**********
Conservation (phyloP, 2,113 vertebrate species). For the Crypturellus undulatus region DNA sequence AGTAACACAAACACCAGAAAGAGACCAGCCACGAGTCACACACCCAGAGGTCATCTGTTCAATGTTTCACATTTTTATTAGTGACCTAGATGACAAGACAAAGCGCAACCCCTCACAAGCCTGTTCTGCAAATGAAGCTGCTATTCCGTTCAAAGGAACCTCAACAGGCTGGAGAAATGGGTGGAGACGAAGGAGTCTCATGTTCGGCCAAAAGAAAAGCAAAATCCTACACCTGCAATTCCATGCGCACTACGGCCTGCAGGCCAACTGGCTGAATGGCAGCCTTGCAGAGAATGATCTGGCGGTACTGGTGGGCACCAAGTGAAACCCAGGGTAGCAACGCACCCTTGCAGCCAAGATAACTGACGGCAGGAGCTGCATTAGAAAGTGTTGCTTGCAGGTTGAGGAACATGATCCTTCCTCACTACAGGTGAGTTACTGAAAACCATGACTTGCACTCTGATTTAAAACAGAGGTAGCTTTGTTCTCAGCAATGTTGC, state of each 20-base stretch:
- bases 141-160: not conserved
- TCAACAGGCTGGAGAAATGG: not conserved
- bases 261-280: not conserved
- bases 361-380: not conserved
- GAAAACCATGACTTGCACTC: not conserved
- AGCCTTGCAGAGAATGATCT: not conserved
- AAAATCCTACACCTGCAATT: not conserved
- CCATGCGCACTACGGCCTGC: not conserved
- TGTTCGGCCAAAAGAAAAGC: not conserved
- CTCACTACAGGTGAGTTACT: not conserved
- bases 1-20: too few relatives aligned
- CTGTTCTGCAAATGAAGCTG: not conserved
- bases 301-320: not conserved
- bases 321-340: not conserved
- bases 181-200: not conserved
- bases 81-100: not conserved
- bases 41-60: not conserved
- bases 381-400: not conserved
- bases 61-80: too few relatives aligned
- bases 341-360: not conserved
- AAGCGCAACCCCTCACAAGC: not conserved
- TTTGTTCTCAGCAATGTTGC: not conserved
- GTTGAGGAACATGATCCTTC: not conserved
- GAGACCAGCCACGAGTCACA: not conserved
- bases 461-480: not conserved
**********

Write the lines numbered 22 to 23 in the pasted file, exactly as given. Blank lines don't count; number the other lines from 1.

- AAGCGCAACCCCTCACAAGC: not conserved
- TTTGTTCTCAGCAATGTTGC: not conserved